The start is on the 25th September from La Rochelle and I would love to see any of you there, if you can make it; there is a little band of people organising to come and I can put you in touch with each other if you wish. If you cannot make it for that day then come along before hand.

I do not have time to say thank you or goodbye to you all personally and I am sorry for that.

Thank you, bye bye.

Pip x

Cowes Week with Sunsail

It’s over, and I have the traditional sore throat to prove it has been a tough week.

I hate to think how many Cowes week’s I have raced in; more than I have fingers that is for sure. Sunsail Racing are one of my sponsors and this year I was skipper for one of the Sunsail F40 boats and what a week it was.

Several days of big breeze, new novice clients every morning and an ultra competitive fleet meant I was working my socks off, all day and exhausted every evening.

We had some great results including an early 1st and a 3rd; my clients Cazenove Capital Management, who are now in their 6th year of sailing in this event with me, all loved the experience and after a couple of hours instruction on the water, were racing the boat like a well oiled crew, including pole less spinnaker manoeuvres and some super slick mark rounding.

I’m not a hundred percent sure they knew these manoeuvres were either difficult or slick, but I certainly lavished praise on them as the spinnaker came down yet again hitch free and dry.

All this is done by having an extra eager and attentive crew who do just what they are told, when they are told to do it. It’s just like single handed sailing in a way, you break down the task and then give instructions to each person of how and when to deal with their sail or rope.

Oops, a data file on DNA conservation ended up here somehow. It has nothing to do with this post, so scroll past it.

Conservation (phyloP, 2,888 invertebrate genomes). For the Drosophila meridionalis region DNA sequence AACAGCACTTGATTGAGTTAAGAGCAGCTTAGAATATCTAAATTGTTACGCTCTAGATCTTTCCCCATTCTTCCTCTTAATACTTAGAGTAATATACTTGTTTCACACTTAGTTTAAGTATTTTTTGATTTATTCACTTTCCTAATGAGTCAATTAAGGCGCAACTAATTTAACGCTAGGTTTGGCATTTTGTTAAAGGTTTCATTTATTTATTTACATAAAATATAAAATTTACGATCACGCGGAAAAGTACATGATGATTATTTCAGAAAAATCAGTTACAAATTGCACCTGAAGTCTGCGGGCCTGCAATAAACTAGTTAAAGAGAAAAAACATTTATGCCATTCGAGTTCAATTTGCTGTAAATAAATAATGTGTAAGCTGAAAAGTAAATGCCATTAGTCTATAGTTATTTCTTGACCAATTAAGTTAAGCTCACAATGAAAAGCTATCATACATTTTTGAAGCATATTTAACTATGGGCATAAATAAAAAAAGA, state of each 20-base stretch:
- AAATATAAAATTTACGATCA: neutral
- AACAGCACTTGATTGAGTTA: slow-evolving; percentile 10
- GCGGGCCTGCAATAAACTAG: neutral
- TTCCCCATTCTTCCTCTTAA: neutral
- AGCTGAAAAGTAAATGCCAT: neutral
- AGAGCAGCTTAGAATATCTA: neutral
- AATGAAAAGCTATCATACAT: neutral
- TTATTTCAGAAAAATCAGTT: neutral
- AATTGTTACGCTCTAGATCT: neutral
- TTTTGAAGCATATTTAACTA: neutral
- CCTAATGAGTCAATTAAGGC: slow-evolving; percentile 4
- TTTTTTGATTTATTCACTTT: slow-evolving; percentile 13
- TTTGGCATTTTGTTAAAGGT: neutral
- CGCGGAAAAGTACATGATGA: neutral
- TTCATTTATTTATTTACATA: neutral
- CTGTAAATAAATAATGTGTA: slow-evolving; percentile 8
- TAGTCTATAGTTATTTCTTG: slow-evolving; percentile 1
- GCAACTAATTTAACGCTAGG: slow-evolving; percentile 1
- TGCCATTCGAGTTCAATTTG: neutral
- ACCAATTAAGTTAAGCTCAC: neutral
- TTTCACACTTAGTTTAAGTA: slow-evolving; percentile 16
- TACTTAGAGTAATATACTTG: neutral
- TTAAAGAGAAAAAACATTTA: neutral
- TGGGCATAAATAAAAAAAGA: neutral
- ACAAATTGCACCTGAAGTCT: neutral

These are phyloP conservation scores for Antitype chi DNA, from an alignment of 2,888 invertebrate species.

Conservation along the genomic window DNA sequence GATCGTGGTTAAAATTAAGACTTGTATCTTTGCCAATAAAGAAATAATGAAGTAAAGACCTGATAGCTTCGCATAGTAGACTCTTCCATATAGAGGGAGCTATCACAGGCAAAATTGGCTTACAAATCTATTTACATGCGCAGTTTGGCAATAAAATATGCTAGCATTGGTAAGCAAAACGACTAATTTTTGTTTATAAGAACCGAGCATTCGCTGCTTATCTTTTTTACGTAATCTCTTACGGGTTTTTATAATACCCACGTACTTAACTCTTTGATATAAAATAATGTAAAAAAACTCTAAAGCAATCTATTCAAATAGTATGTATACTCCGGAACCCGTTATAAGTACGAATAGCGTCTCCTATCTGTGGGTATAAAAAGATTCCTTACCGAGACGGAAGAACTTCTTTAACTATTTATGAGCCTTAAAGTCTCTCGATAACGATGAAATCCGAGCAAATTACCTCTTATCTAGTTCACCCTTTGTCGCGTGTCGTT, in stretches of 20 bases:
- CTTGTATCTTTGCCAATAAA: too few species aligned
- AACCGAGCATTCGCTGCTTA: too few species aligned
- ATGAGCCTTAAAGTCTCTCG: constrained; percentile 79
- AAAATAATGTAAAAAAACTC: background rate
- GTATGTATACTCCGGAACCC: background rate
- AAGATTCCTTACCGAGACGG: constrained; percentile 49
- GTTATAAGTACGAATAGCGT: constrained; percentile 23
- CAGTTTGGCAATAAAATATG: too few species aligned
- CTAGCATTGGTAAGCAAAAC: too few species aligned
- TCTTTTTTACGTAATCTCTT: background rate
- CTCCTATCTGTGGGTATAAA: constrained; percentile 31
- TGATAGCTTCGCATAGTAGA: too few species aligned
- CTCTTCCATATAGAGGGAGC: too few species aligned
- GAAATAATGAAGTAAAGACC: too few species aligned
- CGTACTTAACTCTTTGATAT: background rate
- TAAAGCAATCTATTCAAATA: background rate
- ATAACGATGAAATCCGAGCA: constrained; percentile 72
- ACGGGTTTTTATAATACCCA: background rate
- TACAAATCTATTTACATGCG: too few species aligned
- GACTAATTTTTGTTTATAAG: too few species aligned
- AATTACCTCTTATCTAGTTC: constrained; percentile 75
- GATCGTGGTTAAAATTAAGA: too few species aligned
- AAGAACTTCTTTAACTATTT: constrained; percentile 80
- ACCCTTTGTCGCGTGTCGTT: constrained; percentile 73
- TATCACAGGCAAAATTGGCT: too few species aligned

This year I was treated to the luxury of a mate onboard, and Phil Stubbs who was my co-skipper for the two handed round Britain and Ireland race, joined me for the week and was ever on hand to avert disaster and generally run around when things went wrong.

To be honest as the week went on my mind started to wander a bit from rounding marks in the Solent.

I am leaving for France on Tuesday and the countdown to the transat is now 41 days. I have so much to do and have to admit to becoming a little distracted towards the end of the week.

I was sleeping on one of the boats and every morning for the last four nights of Cowes week I woke up at precisely 0630, in a sweat and a panic and hit my head; with job lists reeling round and round in front of my eyes.

Going to France is a cut off point for me and a big mental corner. I have agreed with myself that once I am in La Rochelle the mini is going to be the only thing that matters in my life.

It is time to say goodbye to those friends who will not make it to the start; to tie up loose ends in work; to moth ball my faithful big Shed and to look to the 25th September.

I’m on my way!

Fuel Cell thanks to Fuel Cell Systems

Many thanks to UPS Systems who have this week helped me out with a Fuel Cell for my mini.

This is going to make a massive difference to my campaign.

I am off to Cowes Week tomorrow so will write about Fuel Cells when I get back………… for those that haven’t yet heard about them.

(Blog links: Cowes Week, Fuel Cell, UPS Systems)

Sunsail Racing – New sponsor onboard

Yesterday Sunsail Racing officially announced they are coming onboard as one of my sponsors for the mini transat.

I am delighted.

When I first made my way down to the Solent at the tender age of 18, with a dream of working on boats; like so many others my first job was with Sunsail. Though then they had 15 boats ranging between 32 and 35 feet and no GPS’s! (Am I showing my age?)

Well, we have both moved on, me to a 21ft crazy little boat I am going to race across the Atlantic and Sunsail to a brand new fleet of First 40 yachts, one of which I will be racing at Cowes next week.

Many thanks to them for their support, it is great to feel that they are behind what I am doing and that as a company Sunsail supports sailing as a sport as well as a business.

Thanks

(Blog links: ‘Sunsail Racing sponsor Pippa Hare in the 2011 Mini Transat’, GPS, The Solent)